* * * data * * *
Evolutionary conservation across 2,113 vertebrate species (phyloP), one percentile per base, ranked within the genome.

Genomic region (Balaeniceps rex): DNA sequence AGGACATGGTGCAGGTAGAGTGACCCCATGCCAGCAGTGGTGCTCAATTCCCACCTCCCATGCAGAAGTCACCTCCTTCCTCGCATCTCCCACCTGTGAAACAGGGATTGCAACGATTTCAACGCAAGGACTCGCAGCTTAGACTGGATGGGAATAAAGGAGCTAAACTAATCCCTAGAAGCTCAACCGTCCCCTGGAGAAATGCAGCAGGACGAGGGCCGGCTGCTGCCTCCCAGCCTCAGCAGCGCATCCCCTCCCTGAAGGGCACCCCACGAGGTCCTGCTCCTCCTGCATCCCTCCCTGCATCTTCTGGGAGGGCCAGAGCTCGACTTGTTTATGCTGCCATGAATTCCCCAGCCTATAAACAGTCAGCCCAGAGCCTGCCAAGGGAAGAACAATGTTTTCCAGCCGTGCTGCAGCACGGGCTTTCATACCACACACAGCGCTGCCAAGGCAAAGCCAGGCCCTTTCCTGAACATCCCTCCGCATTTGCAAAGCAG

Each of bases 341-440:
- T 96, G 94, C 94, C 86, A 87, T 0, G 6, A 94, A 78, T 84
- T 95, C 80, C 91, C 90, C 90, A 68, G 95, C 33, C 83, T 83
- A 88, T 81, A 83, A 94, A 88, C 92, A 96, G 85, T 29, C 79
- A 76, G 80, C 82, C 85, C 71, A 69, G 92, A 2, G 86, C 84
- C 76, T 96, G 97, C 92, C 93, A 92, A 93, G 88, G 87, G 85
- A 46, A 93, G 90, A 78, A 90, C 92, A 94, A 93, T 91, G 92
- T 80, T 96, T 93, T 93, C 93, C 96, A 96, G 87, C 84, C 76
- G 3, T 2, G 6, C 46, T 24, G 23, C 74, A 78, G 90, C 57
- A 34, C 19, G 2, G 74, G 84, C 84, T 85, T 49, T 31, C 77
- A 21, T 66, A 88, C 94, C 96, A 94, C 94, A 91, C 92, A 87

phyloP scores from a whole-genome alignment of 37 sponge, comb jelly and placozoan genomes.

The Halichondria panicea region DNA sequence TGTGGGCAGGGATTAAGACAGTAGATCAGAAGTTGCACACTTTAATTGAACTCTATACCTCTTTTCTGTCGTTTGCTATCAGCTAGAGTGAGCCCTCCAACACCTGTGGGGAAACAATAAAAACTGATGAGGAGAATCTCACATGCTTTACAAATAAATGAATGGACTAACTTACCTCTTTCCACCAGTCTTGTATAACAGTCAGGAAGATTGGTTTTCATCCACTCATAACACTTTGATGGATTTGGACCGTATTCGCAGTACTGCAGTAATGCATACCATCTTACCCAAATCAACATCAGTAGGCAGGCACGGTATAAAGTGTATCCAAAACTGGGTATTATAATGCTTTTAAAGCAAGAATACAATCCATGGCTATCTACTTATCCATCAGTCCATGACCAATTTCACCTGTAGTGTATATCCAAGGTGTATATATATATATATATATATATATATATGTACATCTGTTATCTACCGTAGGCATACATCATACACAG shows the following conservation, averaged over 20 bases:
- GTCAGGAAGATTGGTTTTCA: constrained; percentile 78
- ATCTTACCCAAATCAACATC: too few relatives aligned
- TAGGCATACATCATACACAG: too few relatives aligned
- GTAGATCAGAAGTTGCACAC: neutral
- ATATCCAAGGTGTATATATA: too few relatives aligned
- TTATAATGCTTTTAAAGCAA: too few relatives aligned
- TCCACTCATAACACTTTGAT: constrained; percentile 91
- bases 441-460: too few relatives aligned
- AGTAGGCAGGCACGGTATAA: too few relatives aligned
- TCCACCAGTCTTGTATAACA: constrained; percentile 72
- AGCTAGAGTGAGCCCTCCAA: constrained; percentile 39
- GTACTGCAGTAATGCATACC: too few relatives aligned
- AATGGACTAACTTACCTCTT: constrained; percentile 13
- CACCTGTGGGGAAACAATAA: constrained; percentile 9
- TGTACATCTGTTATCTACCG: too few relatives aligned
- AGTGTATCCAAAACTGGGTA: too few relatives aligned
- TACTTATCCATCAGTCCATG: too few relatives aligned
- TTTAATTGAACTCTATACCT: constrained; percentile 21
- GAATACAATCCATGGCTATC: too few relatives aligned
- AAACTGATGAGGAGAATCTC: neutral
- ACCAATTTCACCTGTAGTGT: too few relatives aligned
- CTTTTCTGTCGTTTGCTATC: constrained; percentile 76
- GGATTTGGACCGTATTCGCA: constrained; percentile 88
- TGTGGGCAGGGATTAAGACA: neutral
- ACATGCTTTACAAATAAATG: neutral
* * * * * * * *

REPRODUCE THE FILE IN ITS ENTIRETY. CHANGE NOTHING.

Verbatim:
Evolutionary conservation across 2,113 vertebrate species (phyloP), one percentile per base, ranked within the genome.

Genomic region (Balaeniceps rex): DNA sequence AGGACATGGTGCAGGTAGAGTGACCCCATGCCAGCAGTGGTGCTCAATTCCCACCTCCCATGCAGAAGTCACCTCCTTCCTCGCATCTCCCACCTGTGAAACAGGGATTGCAACGATTTCAACGCAAGGACTCGCAGCTTAGACTGGATGGGAATAAAGGAGCTAAACTAATCCCTAGAAGCTCAACCGTCCCCTGGAGAAATGCAGCAGGACGAGGGCCGGCTGCTGCCTCCCAGCCTCAGCAGCGCATCCCCTCCCTGAAGGGCACCCCACGAGGTCCTGCTCCTCCTGCATCCCTCCCTGCATCTTCTGGGAGGGCCAGAGCTCGACTTGTTTATGCTGCCATGAATTCCCCAGCCTATAAACAGTCAGCCCAGAGCCTGCCAAGGGAAGAACAATGTTTTCCAGCCGTGCTGCAGCACGGGCTTTCATACCACACACAGCGCTGCCAAGGCAAAGCCAGGCCCTTTCCTGAACATCCCTCCGCATTTGCAAAGCAG

Each of bases 341-440:
- T 96, G 94, C 94, C 86, A 87, T 0, G 6, A 94, A 78, T 84
- T 95, C 80, C 91, C 90, C 90, A 68, G 95, C 33, C 83, T 83
- A 88, T 81, A 83, A 94, A 88, C 92, A 96, G 85, T 29, C 79
- A 76, G 80, C 82, C 85, C 71, A 69, G 92, A 2, G 86, C 84
- C 76, T 96, G 97, C 92, C 93, A 92, A 93, G 88, G 87, G 85
- A 46, A 93, G 90, A 78, A 90, C 92, A 94, A 93, T 91, G 92
- T 80, T 96, T 93, T 93, C 93, C 96, A 96, G 87, C 84, C 76
- G 3, T 2, G 6, C 46, T 24, G 23, C 74, A 78, G 90, C 57
- A 34, C 19, G 2, G 74, G 84, C 84, T 85, T 49, T 31, C 77
- A 21, T 66, A 88, C 94, C 96, A 94, C 94, A 91, C 92, A 87

phyloP scores from a whole-genome alignment of 37 sponge, comb jelly and placozoan genomes.

The Halichondria panicea region DNA sequence TGTGGGCAGGGATTAAGACAGTAGATCAGAAGTTGCACACTTTAATTGAACTCTATACCTCTTTTCTGTCGTTTGCTATCAGCTAGAGTGAGCCCTCCAACACCTGTGGGGAAACAATAAAAACTGATGAGGAGAATCTCACATGCTTTACAAATAAATGAATGGACTAACTTACCTCTTTCCACCAGTCTTGTATAACAGTCAGGAAGATTGGTTTTCATCCACTCATAACACTTTGATGGATTTGGACCGTATTCGCAGTACTGCAGTAATGCATACCATCTTACCCAAATCAACATCAGTAGGCAGGCACGGTATAAAGTGTATCCAAAACTGGGTATTATAATGCTTTTAAAGCAAGAATACAATCCATGGCTATCTACTTATCCATCAGTCCATGACCAATTTCACCTGTAGTGTATATCCAAGGTGTATATATATATATATATATATATATATATGTACATCTGTTATCTACCGTAGGCATACATCATACACAG shows the following conservation, averaged over 20 bases:
- GTCAGGAAGATTGGTTTTCA: constrained; percentile 78
- ATCTTACCCAAATCAACATC: too few relatives aligned
- TAGGCATACATCATACACAG: too few relatives aligned
- GTAGATCAGAAGTTGCACAC: neutral
- ATATCCAAGGTGTATATATA: too few relatives aligned
- TTATAATGCTTTTAAAGCAA: too few relatives aligned
- TCCACTCATAACACTTTGAT: constrained; percentile 91
- bases 441-460: too few relatives aligned
- AGTAGGCAGGCACGGTATAA: too few relatives aligned
- TCCACCAGTCTTGTATAACA: constrained; percentile 72
- AGCTAGAGTGAGCCCTCCAA: constrained; percentile 39
- GTACTGCAGTAATGCATACC: too few relatives aligned
- AATGGACTAACTTACCTCTT: constrained; percentile 13
- CACCTGTGGGGAAACAATAA: constrained; percentile 9
- TGTACATCTGTTATCTACCG: too few relatives aligned
- AGTGTATCCAAAACTGGGTA: too few relatives aligned
- TACTTATCCATCAGTCCATG: too few relatives aligned
- TTTAATTGAACTCTATACCT: constrained; percentile 21
- GAATACAATCCATGGCTATC: too few relatives aligned
- AAACTGATGAGGAGAATCTC: neutral
- ACCAATTTCACCTGTAGTGT: too few relatives aligned
- CTTTTCTGTCGTTTGCTATC: constrained; percentile 76
- GGATTTGGACCGTATTCGCA: constrained; percentile 88
- TGTGGGCAGGGATTAAGACA: neutral
- ACATGCTTTACAAATAAATG: neutral